However, not knowing the obvious cannot be an excuse for not making the necessary preparations.

Older people may not always be able to contribute to the economy and society like their younger counterparts due to their failing health and deteriorating cognitive abilities, but their rich experience, skills and knowledge can often remain valuable for many years after retirement and can continue to contribute as mentors and trainers in many industries and professions. As an example, the government of Bangladesh has allowed many of its retired civil servants to work for a few more years on contract service, and it shows that these people are doing and can contribute to the nation in a meaningful way. when given the right opportunity and government as an employer has benefited greatly from this experience. Supreme Court justices and university professors are now retiring at 67 and 65 respectively and there is no valid reason to believe that people from other sectors could not contribute as well if they are also allowed to keep a paid job a little longer. Bangladesh politicians never retire and all remain actively engaged with utter vigor and passion until their death.

On the government side, increasing the amount and coverage of old age allowances, providing functional health insurance and taking initiatives to provide nursing and home and residential health care to the elderly would help them maintain good health. and well-being. In addition, today’s children should be educated from an early age on their duties and responsibilities to older family members, loved ones and, in general, how to respect and care for members. aged society. Teachers, religious scholars, and textbooks can be important sources or media in conveying this important message. The moral aspects of this family and social obligation must be promoted through mass media, online campaigns and other social platforms.

Seniors will also have special needs in terms of transportation and financial transactions. To cope with the banking system, with most operations being digitized, a better and age-friendly banking service needs to be put in place, which will facilitate all transactions, including withdrawals, deposits and savings. . When it comes to transportation issues, it is not easy for the elderly to get on a crowded bus and Bangladesh buses or other mass transport vehicles have no option to accommodate the elderly or those with assisted devices. At some point in their life, most seniors will not be able to cook their own meals.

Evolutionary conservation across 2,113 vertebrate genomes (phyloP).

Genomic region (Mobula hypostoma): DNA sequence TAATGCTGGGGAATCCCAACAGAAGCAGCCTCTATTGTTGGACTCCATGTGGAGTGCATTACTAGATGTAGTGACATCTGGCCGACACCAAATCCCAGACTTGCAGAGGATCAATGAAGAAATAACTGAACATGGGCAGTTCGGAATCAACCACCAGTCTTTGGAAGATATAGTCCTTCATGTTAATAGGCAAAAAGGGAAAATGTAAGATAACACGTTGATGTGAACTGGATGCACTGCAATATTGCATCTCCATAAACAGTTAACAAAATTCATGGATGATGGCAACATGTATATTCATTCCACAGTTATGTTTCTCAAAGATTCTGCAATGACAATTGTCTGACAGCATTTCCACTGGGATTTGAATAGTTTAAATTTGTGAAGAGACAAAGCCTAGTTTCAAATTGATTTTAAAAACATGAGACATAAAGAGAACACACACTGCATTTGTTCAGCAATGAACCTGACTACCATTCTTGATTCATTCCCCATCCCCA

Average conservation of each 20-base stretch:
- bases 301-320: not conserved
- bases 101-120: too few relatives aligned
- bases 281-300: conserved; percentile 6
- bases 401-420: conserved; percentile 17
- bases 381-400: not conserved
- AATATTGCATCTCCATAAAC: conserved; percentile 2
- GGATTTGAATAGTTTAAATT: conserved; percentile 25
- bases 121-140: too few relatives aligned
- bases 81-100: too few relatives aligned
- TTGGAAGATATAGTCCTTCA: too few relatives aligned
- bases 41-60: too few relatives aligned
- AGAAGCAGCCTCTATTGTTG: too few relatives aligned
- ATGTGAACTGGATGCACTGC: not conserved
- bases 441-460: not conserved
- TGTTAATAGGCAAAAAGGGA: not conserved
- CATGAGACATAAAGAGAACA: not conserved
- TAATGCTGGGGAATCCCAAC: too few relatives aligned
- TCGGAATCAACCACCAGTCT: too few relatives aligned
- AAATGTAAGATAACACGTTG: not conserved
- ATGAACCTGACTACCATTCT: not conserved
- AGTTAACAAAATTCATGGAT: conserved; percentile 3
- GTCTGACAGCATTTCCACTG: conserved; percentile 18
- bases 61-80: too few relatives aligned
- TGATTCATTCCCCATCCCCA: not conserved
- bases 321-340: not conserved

All of this cannot be planned or executed by government alone. All members of society should make a constructive and deliberate contribution to securing and promoting the well-being of older people. This could be done by creating early awareness among school children by promoting their volunteer activities in the community which focus on the needs of the elderly. By initiating programs through hospitals and NGOs, an enabling environment can be created to provide special care to the elderly. Providing access to a gym, offering nutritional and dietary advice and establishing geriatric care facilities in all major hospitals to provide them with specialized health care will certainly be of support.

The predicted growth of the elderly population will create many economic and social problems in Bangladesh and these require serious attention from policy makers and activists now.

Kazi Farzana Sharmin works for the Palli Karma-Sahayak Foundation (PKSF) and Hasnat M Alamgir is professor of public health